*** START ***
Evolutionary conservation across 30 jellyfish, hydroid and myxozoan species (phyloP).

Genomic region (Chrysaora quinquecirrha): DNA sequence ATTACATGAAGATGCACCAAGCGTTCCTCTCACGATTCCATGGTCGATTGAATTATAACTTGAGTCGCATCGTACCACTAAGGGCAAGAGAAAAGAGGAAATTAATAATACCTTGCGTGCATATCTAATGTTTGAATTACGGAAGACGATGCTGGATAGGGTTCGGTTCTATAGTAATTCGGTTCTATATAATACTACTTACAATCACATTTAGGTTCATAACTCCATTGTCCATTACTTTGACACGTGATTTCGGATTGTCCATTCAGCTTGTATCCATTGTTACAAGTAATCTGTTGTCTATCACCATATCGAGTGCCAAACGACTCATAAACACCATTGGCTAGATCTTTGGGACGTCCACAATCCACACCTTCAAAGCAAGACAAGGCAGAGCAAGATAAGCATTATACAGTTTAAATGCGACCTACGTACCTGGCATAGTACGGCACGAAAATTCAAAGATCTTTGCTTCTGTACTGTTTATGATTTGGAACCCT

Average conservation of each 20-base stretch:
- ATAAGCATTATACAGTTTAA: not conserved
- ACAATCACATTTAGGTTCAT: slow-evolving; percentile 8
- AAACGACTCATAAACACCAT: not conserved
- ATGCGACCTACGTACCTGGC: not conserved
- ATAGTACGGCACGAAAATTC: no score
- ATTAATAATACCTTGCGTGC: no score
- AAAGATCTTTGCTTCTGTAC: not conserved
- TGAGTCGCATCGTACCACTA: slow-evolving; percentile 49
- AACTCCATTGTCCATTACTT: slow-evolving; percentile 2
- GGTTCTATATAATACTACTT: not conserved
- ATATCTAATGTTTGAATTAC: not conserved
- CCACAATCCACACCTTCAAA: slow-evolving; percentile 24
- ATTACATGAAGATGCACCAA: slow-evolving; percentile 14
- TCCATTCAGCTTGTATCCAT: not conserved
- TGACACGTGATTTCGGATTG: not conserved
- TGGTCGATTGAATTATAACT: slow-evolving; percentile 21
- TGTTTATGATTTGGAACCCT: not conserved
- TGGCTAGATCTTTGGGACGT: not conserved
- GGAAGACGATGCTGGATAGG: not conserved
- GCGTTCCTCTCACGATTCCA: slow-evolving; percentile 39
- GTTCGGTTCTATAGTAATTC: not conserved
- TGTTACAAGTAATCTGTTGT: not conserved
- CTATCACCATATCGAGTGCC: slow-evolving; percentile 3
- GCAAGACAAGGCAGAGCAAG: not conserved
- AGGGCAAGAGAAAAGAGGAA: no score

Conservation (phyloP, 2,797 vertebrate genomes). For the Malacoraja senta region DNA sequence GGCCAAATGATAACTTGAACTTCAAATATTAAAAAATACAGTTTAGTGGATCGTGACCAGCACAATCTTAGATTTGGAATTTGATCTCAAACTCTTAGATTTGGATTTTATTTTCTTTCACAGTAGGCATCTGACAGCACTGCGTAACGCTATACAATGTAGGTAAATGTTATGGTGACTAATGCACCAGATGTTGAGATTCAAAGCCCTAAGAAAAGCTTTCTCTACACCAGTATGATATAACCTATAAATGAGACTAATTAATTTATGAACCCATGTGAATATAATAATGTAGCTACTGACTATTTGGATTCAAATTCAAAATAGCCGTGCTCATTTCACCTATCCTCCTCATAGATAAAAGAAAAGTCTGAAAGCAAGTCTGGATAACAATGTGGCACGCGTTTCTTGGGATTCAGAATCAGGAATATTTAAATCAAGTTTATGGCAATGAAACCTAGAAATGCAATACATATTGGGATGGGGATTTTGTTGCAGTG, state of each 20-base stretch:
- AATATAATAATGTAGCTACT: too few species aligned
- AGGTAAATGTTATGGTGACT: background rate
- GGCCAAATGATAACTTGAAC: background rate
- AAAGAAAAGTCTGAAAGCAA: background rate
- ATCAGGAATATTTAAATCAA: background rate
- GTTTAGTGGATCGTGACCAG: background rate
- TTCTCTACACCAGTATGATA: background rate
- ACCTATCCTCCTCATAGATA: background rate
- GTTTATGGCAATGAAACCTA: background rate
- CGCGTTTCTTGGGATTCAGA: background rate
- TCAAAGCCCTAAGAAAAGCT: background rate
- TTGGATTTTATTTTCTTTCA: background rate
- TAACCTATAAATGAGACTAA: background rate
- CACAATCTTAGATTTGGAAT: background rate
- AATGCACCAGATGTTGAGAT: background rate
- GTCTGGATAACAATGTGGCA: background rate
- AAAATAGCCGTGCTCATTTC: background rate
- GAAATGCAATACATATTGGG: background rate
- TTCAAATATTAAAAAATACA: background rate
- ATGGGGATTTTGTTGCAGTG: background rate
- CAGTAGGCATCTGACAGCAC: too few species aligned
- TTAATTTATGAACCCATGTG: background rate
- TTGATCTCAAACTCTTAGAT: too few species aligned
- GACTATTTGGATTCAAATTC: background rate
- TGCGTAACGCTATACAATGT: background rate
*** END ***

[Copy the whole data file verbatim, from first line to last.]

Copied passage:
Evolutionary conservation across 30 jellyfish, hydroid and myxozoan species (phyloP).

Genomic region (Chrysaora quinquecirrha): DNA sequence ATTACATGAAGATGCACCAAGCGTTCCTCTCACGATTCCATGGTCGATTGAATTATAACTTGAGTCGCATCGTACCACTAAGGGCAAGAGAAAAGAGGAAATTAATAATACCTTGCGTGCATATCTAATGTTTGAATTACGGAAGACGATGCTGGATAGGGTTCGGTTCTATAGTAATTCGGTTCTATATAATACTACTTACAATCACATTTAGGTTCATAACTCCATTGTCCATTACTTTGACACGTGATTTCGGATTGTCCATTCAGCTTGTATCCATTGTTACAAGTAATCTGTTGTCTATCACCATATCGAGTGCCAAACGACTCATAAACACCATTGGCTAGATCTTTGGGACGTCCACAATCCACACCTTCAAAGCAAGACAAGGCAGAGCAAGATAAGCATTATACAGTTTAAATGCGACCTACGTACCTGGCATAGTACGGCACGAAAATTCAAAGATCTTTGCTTCTGTACTGTTTATGATTTGGAACCCT

Average conservation of each 20-base stretch:
- ATAAGCATTATACAGTTTAA: not conserved
- ACAATCACATTTAGGTTCAT: slow-evolving; percentile 8
- AAACGACTCATAAACACCAT: not conserved
- ATGCGACCTACGTACCTGGC: not conserved
- ATAGTACGGCACGAAAATTC: no score
- ATTAATAATACCTTGCGTGC: no score
- AAAGATCTTTGCTTCTGTAC: not conserved
- TGAGTCGCATCGTACCACTA: slow-evolving; percentile 49
- AACTCCATTGTCCATTACTT: slow-evolving; percentile 2
- GGTTCTATATAATACTACTT: not conserved
- ATATCTAATGTTTGAATTAC: not conserved
- CCACAATCCACACCTTCAAA: slow-evolving; percentile 24
- ATTACATGAAGATGCACCAA: slow-evolving; percentile 14
- TCCATTCAGCTTGTATCCAT: not conserved
- TGACACGTGATTTCGGATTG: not conserved
- TGGTCGATTGAATTATAACT: slow-evolving; percentile 21
- TGTTTATGATTTGGAACCCT: not conserved
- TGGCTAGATCTTTGGGACGT: not conserved
- GGAAGACGATGCTGGATAGG: not conserved
- GCGTTCCTCTCACGATTCCA: slow-evolving; percentile 39
- GTTCGGTTCTATAGTAATTC: not conserved
- TGTTACAAGTAATCTGTTGT: not conserved
- CTATCACCATATCGAGTGCC: slow-evolving; percentile 3
- GCAAGACAAGGCAGAGCAAG: not conserved
- AGGGCAAGAGAAAAGAGGAA: no score

Conservation (phyloP, 2,797 vertebrate genomes). For the Malacoraja senta region DNA sequence GGCCAAATGATAACTTGAACTTCAAATATTAAAAAATACAGTTTAGTGGATCGTGACCAGCACAATCTTAGATTTGGAATTTGATCTCAAACTCTTAGATTTGGATTTTATTTTCTTTCACAGTAGGCATCTGACAGCACTGCGTAACGCTATACAATGTAGGTAAATGTTATGGTGACTAATGCACCAGATGTTGAGATTCAAAGCCCTAAGAAAAGCTTTCTCTACACCAGTATGATATAACCTATAAATGAGACTAATTAATTTATGAACCCATGTGAATATAATAATGTAGCTACTGACTATTTGGATTCAAATTCAAAATAGCCGTGCTCATTTCACCTATCCTCCTCATAGATAAAAGAAAAGTCTGAAAGCAAGTCTGGATAACAATGTGGCACGCGTTTCTTGGGATTCAGAATCAGGAATATTTAAATCAAGTTTATGGCAATGAAACCTAGAAATGCAATACATATTGGGATGGGGATTTTGTTGCAGTG, state of each 20-base stretch:
- AATATAATAATGTAGCTACT: too few species aligned
- AGGTAAATGTTATGGTGACT: background rate
- GGCCAAATGATAACTTGAAC: background rate
- AAAGAAAAGTCTGAAAGCAA: background rate
- ATCAGGAATATTTAAATCAA: background rate
- GTTTAGTGGATCGTGACCAG: background rate
- TTCTCTACACCAGTATGATA: background rate
- ACCTATCCTCCTCATAGATA: background rate
- GTTTATGGCAATGAAACCTA: background rate
- CGCGTTTCTTGGGATTCAGA: background rate
- TCAAAGCCCTAAGAAAAGCT: background rate
- TTGGATTTTATTTTCTTTCA: background rate
- TAACCTATAAATGAGACTAA: background rate
- CACAATCTTAGATTTGGAAT: background rate
- AATGCACCAGATGTTGAGAT: background rate
- GTCTGGATAACAATGTGGCA: background rate
- AAAATAGCCGTGCTCATTTC: background rate
- GAAATGCAATACATATTGGG: background rate
- TTCAAATATTAAAAAATACA: background rate
- ATGGGGATTTTGTTGCAGTG: background rate
- CAGTAGGCATCTGACAGCAC: too few species aligned
- TTAATTTATGAACCCATGTG: background rate
- TTGATCTCAAACTCTTAGAT: too few species aligned
- GACTATTTGGATTCAAATTC: background rate
- TGCGTAACGCTATACAATGT: background rate